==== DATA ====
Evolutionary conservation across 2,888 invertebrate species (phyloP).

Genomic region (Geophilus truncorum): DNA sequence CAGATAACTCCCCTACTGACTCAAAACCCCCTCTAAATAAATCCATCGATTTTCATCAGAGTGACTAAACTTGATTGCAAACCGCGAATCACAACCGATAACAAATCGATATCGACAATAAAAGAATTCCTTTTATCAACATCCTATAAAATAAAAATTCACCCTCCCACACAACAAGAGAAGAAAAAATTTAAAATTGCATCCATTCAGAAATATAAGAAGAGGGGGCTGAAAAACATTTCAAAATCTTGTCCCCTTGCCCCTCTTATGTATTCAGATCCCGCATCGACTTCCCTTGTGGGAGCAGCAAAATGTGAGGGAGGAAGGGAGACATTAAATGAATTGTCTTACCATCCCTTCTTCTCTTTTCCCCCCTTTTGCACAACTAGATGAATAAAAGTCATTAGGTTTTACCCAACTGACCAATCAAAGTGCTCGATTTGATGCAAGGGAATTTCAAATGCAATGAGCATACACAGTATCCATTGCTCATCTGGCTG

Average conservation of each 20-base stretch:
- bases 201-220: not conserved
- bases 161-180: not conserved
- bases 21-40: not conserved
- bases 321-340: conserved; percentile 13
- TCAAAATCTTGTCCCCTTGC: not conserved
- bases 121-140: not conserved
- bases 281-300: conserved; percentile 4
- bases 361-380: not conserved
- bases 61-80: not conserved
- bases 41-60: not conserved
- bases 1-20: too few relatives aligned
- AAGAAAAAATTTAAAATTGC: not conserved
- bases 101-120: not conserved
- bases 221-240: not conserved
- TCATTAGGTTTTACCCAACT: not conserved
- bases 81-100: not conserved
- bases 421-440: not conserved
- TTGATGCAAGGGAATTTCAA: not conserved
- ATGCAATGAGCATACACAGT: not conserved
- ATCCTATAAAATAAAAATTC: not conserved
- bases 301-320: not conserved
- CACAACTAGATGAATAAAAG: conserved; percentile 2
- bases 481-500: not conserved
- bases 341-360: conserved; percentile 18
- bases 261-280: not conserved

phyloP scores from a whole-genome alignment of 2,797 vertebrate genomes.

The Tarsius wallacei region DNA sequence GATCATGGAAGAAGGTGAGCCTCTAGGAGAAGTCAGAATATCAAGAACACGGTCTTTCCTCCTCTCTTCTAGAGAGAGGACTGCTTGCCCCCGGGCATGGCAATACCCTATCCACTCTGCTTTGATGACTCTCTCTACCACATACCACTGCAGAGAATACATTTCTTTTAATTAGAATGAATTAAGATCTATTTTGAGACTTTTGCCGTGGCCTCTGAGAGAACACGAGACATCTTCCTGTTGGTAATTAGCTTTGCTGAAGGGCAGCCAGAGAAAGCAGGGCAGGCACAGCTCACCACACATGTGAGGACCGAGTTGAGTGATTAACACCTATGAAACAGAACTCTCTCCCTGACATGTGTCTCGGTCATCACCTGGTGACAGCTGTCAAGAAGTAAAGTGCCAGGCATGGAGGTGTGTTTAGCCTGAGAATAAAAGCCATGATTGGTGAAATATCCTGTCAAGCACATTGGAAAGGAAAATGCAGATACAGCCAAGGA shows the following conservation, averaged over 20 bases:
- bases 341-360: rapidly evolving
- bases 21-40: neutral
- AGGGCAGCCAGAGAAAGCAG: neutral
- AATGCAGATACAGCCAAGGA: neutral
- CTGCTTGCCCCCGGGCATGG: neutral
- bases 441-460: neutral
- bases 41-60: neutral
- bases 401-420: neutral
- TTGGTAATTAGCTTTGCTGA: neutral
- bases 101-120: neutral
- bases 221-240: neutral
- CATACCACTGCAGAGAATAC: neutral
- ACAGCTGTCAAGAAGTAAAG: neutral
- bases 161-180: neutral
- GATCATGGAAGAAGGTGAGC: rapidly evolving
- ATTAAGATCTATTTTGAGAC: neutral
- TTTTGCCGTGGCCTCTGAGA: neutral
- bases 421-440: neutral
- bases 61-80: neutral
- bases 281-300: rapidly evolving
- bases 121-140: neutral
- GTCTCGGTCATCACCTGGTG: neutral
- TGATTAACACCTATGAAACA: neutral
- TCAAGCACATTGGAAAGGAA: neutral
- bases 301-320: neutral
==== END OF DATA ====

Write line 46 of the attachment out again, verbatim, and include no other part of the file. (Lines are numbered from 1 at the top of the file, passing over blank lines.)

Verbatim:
- ATTAAGATCTATTTTGAGAC: neutral